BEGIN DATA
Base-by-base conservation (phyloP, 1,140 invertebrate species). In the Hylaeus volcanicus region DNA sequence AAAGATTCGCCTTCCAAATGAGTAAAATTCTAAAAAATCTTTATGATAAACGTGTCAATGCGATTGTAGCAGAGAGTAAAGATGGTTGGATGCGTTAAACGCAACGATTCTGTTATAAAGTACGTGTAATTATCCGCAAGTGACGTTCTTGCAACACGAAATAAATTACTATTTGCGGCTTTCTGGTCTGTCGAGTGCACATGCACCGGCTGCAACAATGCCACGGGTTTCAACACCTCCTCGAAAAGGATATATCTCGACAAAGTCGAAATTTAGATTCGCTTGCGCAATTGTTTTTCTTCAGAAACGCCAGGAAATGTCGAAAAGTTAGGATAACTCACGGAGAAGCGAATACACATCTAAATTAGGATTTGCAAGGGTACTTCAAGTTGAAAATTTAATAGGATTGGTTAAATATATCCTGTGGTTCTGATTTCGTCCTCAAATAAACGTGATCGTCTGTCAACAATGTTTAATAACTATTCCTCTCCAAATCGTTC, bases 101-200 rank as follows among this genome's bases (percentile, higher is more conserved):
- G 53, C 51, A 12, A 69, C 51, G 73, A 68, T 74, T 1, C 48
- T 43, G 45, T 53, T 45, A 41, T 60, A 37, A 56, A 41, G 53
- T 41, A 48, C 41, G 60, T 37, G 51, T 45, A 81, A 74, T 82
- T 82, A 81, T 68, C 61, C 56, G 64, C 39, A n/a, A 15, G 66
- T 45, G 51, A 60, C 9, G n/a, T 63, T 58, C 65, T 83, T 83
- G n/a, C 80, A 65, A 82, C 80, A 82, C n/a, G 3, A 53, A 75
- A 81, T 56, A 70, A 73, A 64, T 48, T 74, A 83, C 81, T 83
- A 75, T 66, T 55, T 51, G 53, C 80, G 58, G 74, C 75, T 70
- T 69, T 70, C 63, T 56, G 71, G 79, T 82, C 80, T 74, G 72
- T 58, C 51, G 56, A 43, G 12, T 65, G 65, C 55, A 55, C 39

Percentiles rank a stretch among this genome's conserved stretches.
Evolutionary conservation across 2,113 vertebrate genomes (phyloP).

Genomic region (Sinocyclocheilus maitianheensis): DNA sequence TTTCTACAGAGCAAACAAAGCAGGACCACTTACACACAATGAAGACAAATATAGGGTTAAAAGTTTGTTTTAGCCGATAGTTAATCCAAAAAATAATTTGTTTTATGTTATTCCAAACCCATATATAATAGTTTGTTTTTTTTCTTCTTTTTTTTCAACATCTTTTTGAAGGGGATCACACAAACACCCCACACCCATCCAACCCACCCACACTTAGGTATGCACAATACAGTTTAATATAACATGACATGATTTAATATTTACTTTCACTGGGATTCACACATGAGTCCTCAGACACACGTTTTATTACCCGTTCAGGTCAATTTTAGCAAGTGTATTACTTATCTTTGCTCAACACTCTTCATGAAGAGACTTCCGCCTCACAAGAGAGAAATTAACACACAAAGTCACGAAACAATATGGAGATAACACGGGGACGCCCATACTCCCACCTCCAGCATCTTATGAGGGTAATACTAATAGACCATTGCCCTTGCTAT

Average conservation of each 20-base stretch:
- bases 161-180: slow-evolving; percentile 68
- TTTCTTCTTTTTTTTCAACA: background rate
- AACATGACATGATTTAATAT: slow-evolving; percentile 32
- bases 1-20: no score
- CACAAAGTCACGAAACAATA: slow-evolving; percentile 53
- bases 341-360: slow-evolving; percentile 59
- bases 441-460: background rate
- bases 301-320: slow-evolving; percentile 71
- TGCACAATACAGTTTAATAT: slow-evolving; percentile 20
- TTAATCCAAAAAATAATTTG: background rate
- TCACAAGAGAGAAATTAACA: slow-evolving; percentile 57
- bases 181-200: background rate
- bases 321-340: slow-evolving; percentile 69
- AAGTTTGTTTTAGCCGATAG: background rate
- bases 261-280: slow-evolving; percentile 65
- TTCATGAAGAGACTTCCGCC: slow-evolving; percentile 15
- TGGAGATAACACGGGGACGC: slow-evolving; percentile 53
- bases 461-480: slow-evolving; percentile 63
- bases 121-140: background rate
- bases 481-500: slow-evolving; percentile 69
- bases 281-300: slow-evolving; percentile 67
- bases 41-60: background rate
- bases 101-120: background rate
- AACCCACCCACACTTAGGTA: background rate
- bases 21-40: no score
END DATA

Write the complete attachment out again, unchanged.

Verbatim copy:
Base-by-base conservation (phyloP, 1,140 invertebrate species). In the Hylaeus volcanicus region DNA sequence AAAGATTCGCCTTCCAAATGAGTAAAATTCTAAAAAATCTTTATGATAAACGTGTCAATGCGATTGTAGCAGAGAGTAAAGATGGTTGGATGCGTTAAACGCAACGATTCTGTTATAAAGTACGTGTAATTATCCGCAAGTGACGTTCTTGCAACACGAAATAAATTACTATTTGCGGCTTTCTGGTCTGTCGAGTGCACATGCACCGGCTGCAACAATGCCACGGGTTTCAACACCTCCTCGAAAAGGATATATCTCGACAAAGTCGAAATTTAGATTCGCTTGCGCAATTGTTTTTCTTCAGAAACGCCAGGAAATGTCGAAAAGTTAGGATAACTCACGGAGAAGCGAATACACATCTAAATTAGGATTTGCAAGGGTACTTCAAGTTGAAAATTTAATAGGATTGGTTAAATATATCCTGTGGTTCTGATTTCGTCCTCAAATAAACGTGATCGTCTGTCAACAATGTTTAATAACTATTCCTCTCCAAATCGTTC, bases 101-200 rank as follows among this genome's bases (percentile, higher is more conserved):
- G 53, C 51, A 12, A 69, C 51, G 73, A 68, T 74, T 1, C 48
- T 43, G 45, T 53, T 45, A 41, T 60, A 37, A 56, A 41, G 53
- T 41, A 48, C 41, G 60, T 37, G 51, T 45, A 81, A 74, T 82
- T 82, A 81, T 68, C 61, C 56, G 64, C 39, A n/a, A 15, G 66
- T 45, G 51, A 60, C 9, G n/a, T 63, T 58, C 65, T 83, T 83
- G n/a, C 80, A 65, A 82, C 80, A 82, C n/a, G 3, A 53, A 75
- A 81, T 56, A 70, A 73, A 64, T 48, T 74, A 83, C 81, T 83
- A 75, T 66, T 55, T 51, G 53, C 80, G 58, G 74, C 75, T 70
- T 69, T 70, C 63, T 56, G 71, G 79, T 82, C 80, T 74, G 72
- T 58, C 51, G 56, A 43, G 12, T 65, G 65, C 55, A 55, C 39

Percentiles rank a stretch among this genome's conserved stretches.
Evolutionary conservation across 2,113 vertebrate genomes (phyloP).

Genomic region (Sinocyclocheilus maitianheensis): DNA sequence TTTCTACAGAGCAAACAAAGCAGGACCACTTACACACAATGAAGACAAATATAGGGTTAAAAGTTTGTTTTAGCCGATAGTTAATCCAAAAAATAATTTGTTTTATGTTATTCCAAACCCATATATAATAGTTTGTTTTTTTTCTTCTTTTTTTTCAACATCTTTTTGAAGGGGATCACACAAACACCCCACACCCATCCAACCCACCCACACTTAGGTATGCACAATACAGTTTAATATAACATGACATGATTTAATATTTACTTTCACTGGGATTCACACATGAGTCCTCAGACACACGTTTTATTACCCGTTCAGGTCAATTTTAGCAAGTGTATTACTTATCTTTGCTCAACACTCTTCATGAAGAGACTTCCGCCTCACAAGAGAGAAATTAACACACAAAGTCACGAAACAATATGGAGATAACACGGGGACGCCCATACTCCCACCTCCAGCATCTTATGAGGGTAATACTAATAGACCATTGCCCTTGCTAT

Average conservation of each 20-base stretch:
- bases 161-180: slow-evolving; percentile 68
- TTTCTTCTTTTTTTTCAACA: background rate
- AACATGACATGATTTAATAT: slow-evolving; percentile 32
- bases 1-20: no score
- CACAAAGTCACGAAACAATA: slow-evolving; percentile 53
- bases 341-360: slow-evolving; percentile 59
- bases 441-460: background rate
- bases 301-320: slow-evolving; percentile 71
- TGCACAATACAGTTTAATAT: slow-evolving; percentile 20
- TTAATCCAAAAAATAATTTG: background rate
- TCACAAGAGAGAAATTAACA: slow-evolving; percentile 57
- bases 181-200: background rate
- bases 321-340: slow-evolving; percentile 69
- AAGTTTGTTTTAGCCGATAG: background rate
- bases 261-280: slow-evolving; percentile 65
- TTCATGAAGAGACTTCCGCC: slow-evolving; percentile 15
- TGGAGATAACACGGGGACGC: slow-evolving; percentile 53
- bases 461-480: slow-evolving; percentile 63
- bases 121-140: background rate
- bases 481-500: slow-evolving; percentile 69
- bases 281-300: slow-evolving; percentile 67
- bases 41-60: background rate
- bases 101-120: background rate
- AACCCACCCACACTTAGGTA: background rate
- bases 21-40: no score